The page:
Your Wish Granted with Education Grants

Replica of the Parthenon in Nashville, Tennessee
“By a show of hands, how many of you have visited the Parthenon in Nashville?” I asked a second grade class one day in the library. Even though my school is 40 miles from the full-scale replica of the original Parthenon in Athens, students’ hands remained in their laps. This simple question exemplified a need. My students, who are eager to discover the wonders of the world, may never have the chance. Students need unique learning experiences that will prepare and motive them for a brighter future.

Our VR corner was made possible thanks to donations.
I asked myself, How could students engage in experiential learning without leaving the school? Virtual reality (VR) technology creates experiences not otherwise possible, but a typical VR system costs hundreds of dollars. Thus, my quest for funding began. I sought donations from the online charity, Much to my amazement, donors funded my request for a VIVE VR System. Now, students can visit the Parthenon in Greece from inside the library.

According to the American Library Association (ALA), “if children are to be prepared for their future, they must have access to information and learn to use it in meaningful and productive ways.” ALA recommends that all school library media programs should be adequately funded to ensure that they include up-to-date collections in both print and electronic formats. Yet, many school libraries operate on insufficient budgets. Even adequately funded school libraries find it difficult to purchase “big ticket items” such as VR systems, computers, 3D printers, and robotics kits. Fortunately, there are funding prospects to enhance school libraries’ services and resources.

My library has received money from a variety of sources, and I continue to explore and pursue funding opportunities. In addition to the VIVE VR System, I have had five other projects funded on an LED Smart TV, littleBits electronic building blocks, iPad Minis, a green screen kit, and a Sphero STEM Robot.

The National Education Association (NEA) awarded my elementary library $1,000 to purchase picture books that reflect diversity. NEA also offers a Student Achievement Grant for up to $2000. NEA bestowed my library financial backing to acquire a portable STEM cart. The mobile science lab offers the materials teachers need to implement engaging, hands-on lessons.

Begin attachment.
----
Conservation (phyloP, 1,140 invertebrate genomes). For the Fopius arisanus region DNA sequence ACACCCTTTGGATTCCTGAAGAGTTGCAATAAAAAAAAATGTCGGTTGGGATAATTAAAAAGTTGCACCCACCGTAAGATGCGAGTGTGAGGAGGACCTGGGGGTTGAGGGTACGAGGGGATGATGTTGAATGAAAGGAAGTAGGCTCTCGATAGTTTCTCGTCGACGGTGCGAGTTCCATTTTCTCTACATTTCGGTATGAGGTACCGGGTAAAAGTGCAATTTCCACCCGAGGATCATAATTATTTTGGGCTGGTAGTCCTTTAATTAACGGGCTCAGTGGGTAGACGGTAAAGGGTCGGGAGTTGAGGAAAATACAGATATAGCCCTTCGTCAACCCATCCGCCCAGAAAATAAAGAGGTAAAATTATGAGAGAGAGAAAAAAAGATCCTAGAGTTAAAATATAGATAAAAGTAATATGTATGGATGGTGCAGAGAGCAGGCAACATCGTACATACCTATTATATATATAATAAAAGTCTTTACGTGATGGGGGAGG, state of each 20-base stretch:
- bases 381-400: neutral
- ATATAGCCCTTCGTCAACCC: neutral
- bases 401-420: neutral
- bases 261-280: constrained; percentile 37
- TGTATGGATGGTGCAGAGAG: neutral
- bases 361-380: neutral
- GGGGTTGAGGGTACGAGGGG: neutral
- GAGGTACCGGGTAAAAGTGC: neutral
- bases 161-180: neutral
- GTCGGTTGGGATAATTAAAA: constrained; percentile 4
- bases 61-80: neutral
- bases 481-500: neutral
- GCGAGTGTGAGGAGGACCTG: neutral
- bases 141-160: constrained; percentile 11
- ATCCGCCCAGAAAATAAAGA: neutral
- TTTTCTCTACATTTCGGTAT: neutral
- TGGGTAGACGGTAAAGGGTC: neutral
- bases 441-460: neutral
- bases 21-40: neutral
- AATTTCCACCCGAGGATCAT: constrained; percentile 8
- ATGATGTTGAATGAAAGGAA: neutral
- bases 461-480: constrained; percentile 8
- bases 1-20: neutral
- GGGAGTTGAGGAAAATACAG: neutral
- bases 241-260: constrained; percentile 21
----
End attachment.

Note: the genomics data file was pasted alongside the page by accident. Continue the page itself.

Finding Funding

KEA's RAA Grant supported our door decorating event.
Apply for grants offered by your state-level school librarians association. For instance, the Kentucky Association of School Librarians offers grants to its members. For example, the Donna Hornsby Joint Technology Project Award awards $400 to be used jointly by the library media specialist(s) and teacher(s) applicants for the purpose of promoting the use of technology by teachers and students.

Opportunities could also exist from your state education association. For example, the Kentucky Education Association (KEA) budgets funds to support Read Across America (RAA) events. My school received support from KEA to host a Dr. Seuss themed door decorating challenge. Program funds were used to buy each classroom who participated a set of gently used books from Scholastic.

Look for funding from your state’s department of education. My school’s Student Technology Leadership Program (STLP) was awarded a mini-grant through the Kentucky Green and Healthy Schools program for a student-led project centered on water drainage issues around our school. The grant also allowed the STLP team to take a field trip to Lost River Cave where naturalists helped students conduct field experiments.

There are a number of grants available to members of the American Association of School Librarians.

Grant Writing Grows Experts

Whenever my school library has a Scholastic Book Fair, students make a wish list. I remind students that they will probably not get everything listed. This does not stop them from scrutinizing the merchandise and making their top picks. Students’ efforts make it that much sweeter if they are able to purchase a book. Similarly, your school library will not receive every grant for which you apply. My library does not. Still, the work that goes into pursuing funding for a project will give you insight into students’ needs, the latest books, and innovative technology. Your hunt for grant opportunities will do more than help you acquire new materials. It will give you an expertise no price tag can match.

Works Cited

"School Library Funding Press Kit", American Library Association, April 20, 2010. (Accessed September 21, 2018)
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